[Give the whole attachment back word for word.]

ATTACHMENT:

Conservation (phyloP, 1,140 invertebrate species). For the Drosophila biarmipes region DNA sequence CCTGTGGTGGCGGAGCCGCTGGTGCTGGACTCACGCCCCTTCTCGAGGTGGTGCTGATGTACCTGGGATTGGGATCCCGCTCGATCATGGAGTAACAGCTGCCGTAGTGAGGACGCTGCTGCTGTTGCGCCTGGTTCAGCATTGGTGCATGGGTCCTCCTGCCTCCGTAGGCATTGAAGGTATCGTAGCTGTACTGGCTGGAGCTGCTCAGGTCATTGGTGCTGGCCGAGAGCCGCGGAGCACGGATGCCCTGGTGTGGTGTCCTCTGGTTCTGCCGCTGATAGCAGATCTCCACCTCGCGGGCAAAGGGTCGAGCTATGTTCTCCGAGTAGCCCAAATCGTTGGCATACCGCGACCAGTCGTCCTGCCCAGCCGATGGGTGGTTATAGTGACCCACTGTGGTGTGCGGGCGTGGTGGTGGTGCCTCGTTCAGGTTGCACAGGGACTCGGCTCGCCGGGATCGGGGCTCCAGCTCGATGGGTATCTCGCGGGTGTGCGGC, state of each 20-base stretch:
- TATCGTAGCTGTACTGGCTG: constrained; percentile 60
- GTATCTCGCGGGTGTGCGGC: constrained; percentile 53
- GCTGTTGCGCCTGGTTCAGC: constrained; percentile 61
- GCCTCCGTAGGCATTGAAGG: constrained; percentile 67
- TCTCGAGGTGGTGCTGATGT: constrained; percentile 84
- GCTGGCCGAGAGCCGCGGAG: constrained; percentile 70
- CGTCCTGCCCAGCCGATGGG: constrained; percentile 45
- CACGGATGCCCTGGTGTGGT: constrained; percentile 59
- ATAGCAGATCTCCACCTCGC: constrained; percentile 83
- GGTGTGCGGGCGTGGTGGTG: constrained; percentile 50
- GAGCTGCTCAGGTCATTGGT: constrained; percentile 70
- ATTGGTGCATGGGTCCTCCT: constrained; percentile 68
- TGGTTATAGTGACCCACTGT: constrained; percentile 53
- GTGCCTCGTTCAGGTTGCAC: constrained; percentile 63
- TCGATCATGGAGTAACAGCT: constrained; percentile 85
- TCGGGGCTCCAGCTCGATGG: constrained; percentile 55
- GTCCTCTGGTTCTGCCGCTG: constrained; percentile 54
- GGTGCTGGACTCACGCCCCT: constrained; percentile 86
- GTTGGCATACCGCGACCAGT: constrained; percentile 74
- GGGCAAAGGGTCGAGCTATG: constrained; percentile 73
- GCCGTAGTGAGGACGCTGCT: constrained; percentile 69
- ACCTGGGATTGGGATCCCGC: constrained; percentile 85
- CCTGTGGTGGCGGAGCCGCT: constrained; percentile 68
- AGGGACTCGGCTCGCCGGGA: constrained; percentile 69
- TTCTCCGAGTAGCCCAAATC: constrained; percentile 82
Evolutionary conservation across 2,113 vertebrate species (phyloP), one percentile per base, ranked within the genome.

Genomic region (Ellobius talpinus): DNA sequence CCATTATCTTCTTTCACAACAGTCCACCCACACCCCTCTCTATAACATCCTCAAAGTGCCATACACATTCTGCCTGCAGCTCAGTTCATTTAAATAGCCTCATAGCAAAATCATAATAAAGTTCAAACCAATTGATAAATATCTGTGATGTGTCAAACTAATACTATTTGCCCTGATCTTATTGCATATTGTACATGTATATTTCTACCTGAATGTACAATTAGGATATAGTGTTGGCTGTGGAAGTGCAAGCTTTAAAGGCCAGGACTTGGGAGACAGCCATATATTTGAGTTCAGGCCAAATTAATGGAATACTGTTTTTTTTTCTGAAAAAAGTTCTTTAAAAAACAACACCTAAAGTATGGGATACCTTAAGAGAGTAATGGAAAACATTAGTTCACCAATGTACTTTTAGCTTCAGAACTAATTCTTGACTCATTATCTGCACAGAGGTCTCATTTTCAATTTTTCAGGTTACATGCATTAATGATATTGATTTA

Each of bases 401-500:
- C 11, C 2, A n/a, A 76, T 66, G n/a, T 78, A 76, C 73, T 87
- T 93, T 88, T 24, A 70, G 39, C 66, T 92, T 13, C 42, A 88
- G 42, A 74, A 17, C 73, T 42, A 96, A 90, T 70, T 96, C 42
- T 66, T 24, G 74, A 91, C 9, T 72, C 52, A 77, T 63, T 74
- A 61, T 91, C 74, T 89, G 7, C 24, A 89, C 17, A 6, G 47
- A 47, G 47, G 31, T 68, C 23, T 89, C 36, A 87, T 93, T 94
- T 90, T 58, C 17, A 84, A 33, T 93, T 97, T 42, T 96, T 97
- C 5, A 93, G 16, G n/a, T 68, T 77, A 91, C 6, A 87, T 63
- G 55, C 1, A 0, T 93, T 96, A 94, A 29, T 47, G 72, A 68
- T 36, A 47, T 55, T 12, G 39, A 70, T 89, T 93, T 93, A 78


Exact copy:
Conservation (phyloP, 1,140 invertebrate species). For the Drosophila biarmipes region DNA sequence CCTGTGGTGGCGGAGCCGCTGGTGCTGGACTCACGCCCCTTCTCGAGGTGGTGCTGATGTACCTGGGATTGGGATCCCGCTCGATCATGGAGTAACAGCTGCCGTAGTGAGGACGCTGCTGCTGTTGCGCCTGGTTCAGCATTGGTGCATGGGTCCTCCTGCCTCCGTAGGCATTGAAGGTATCGTAGCTGTACTGGCTGGAGCTGCTCAGGTCATTGGTGCTGGCCGAGAGCCGCGGAGCACGGATGCCCTGGTGTGGTGTCCTCTGGTTCTGCCGCTGATAGCAGATCTCCACCTCGCGGGCAAAGGGTCGAGCTATGTTCTCCGAGTAGCCCAAATCGTTGGCATACCGCGACCAGTCGTCCTGCCCAGCCGATGGGTGGTTATAGTGACCCACTGTGGTGTGCGGGCGTGGTGGTGGTGCCTCGTTCAGGTTGCACAGGGACTCGGCTCGCCGGGATCGGGGCTCCAGCTCGATGGGTATCTCGCGGGTGTGCGGC, state of each 20-base stretch:
- TATCGTAGCTGTACTGGCTG: constrained; percentile 60
- GTATCTCGCGGGTGTGCGGC: constrained; percentile 53
- GCTGTTGCGCCTGGTTCAGC: constrained; percentile 61
- GCCTCCGTAGGCATTGAAGG: constrained; percentile 67
- TCTCGAGGTGGTGCTGATGT: constrained; percentile 84
- GCTGGCCGAGAGCCGCGGAG: constrained; percentile 70
- CGTCCTGCCCAGCCGATGGG: constrained; percentile 45
- CACGGATGCCCTGGTGTGGT: constrained; percentile 59
- ATAGCAGATCTCCACCTCGC: constrained; percentile 83
- GGTGTGCGGGCGTGGTGGTG: constrained; percentile 50
- GAGCTGCTCAGGTCATTGGT: constrained; percentile 70
- ATTGGTGCATGGGTCCTCCT: constrained; percentile 68
- TGGTTATAGTGACCCACTGT: constrained; percentile 53
- GTGCCTCGTTCAGGTTGCAC: constrained; percentile 63
- TCGATCATGGAGTAACAGCT: constrained; percentile 85
- TCGGGGCTCCAGCTCGATGG: constrained; percentile 55
- GTCCTCTGGTTCTGCCGCTG: constrained; percentile 54
- GGTGCTGGACTCACGCCCCT: constrained; percentile 86
- GTTGGCATACCGCGACCAGT: constrained; percentile 74
- GGGCAAAGGGTCGAGCTATG: constrained; percentile 73
- GCCGTAGTGAGGACGCTGCT: constrained; percentile 69
- ACCTGGGATTGGGATCCCGC: constrained; percentile 85
- CCTGTGGTGGCGGAGCCGCT: constrained; percentile 68
- AGGGACTCGGCTCGCCGGGA: constrained; percentile 69
- TTCTCCGAGTAGCCCAAATC: constrained; percentile 82
Evolutionary conservation across 2,113 vertebrate species (phyloP), one percentile per base, ranked within the genome.

Genomic region (Ellobius talpinus): DNA sequence CCATTATCTTCTTTCACAACAGTCCACCCACACCCCTCTCTATAACATCCTCAAAGTGCCATACACATTCTGCCTGCAGCTCAGTTCATTTAAATAGCCTCATAGCAAAATCATAATAAAGTTCAAACCAATTGATAAATATCTGTGATGTGTCAAACTAATACTATTTGCCCTGATCTTATTGCATATTGTACATGTATATTTCTACCTGAATGTACAATTAGGATATAGTGTTGGCTGTGGAAGTGCAAGCTTTAAAGGCCAGGACTTGGGAGACAGCCATATATTTGAGTTCAGGCCAAATTAATGGAATACTGTTTTTTTTTCTGAAAAAAGTTCTTTAAAAAACAACACCTAAAGTATGGGATACCTTAAGAGAGTAATGGAAAACATTAGTTCACCAATGTACTTTTAGCTTCAGAACTAATTCTTGACTCATTATCTGCACAGAGGTCTCATTTTCAATTTTTCAGGTTACATGCATTAATGATATTGATTTA

Each of bases 401-500:
- C 11, C 2, A n/a, A 76, T 66, G n/a, T 78, A 76, C 73, T 87
- T 93, T 88, T 24, A 70, G 39, C 66, T 92, T 13, C 42, A 88
- G 42, A 74, A 17, C 73, T 42, A 96, A 90, T 70, T 96, C 42
- T 66, T 24, G 74, A 91, C 9, T 72, C 52, A 77, T 63, T 74
- A 61, T 91, C 74, T 89, G 7, C 24, A 89, C 17, A 6, G 47
- A 47, G 47, G 31, T 68, C 23, T 89, C 36, A 87, T 93, T 94
- T 90, T 58, C 17, A 84, A 33, T 93, T 97, T 42, T 96, T 97
- C 5, A 93, G 16, G n/a, T 68, T 77, A 91, C 6, A 87, T 63
- G 55, C 1, A 0, T 93, T 96, A 94, A 29, T 47, G 72, A 68
- T 36, A 47, T 55, T 12, G 39, A 70, T 89, T 93, T 93, A 78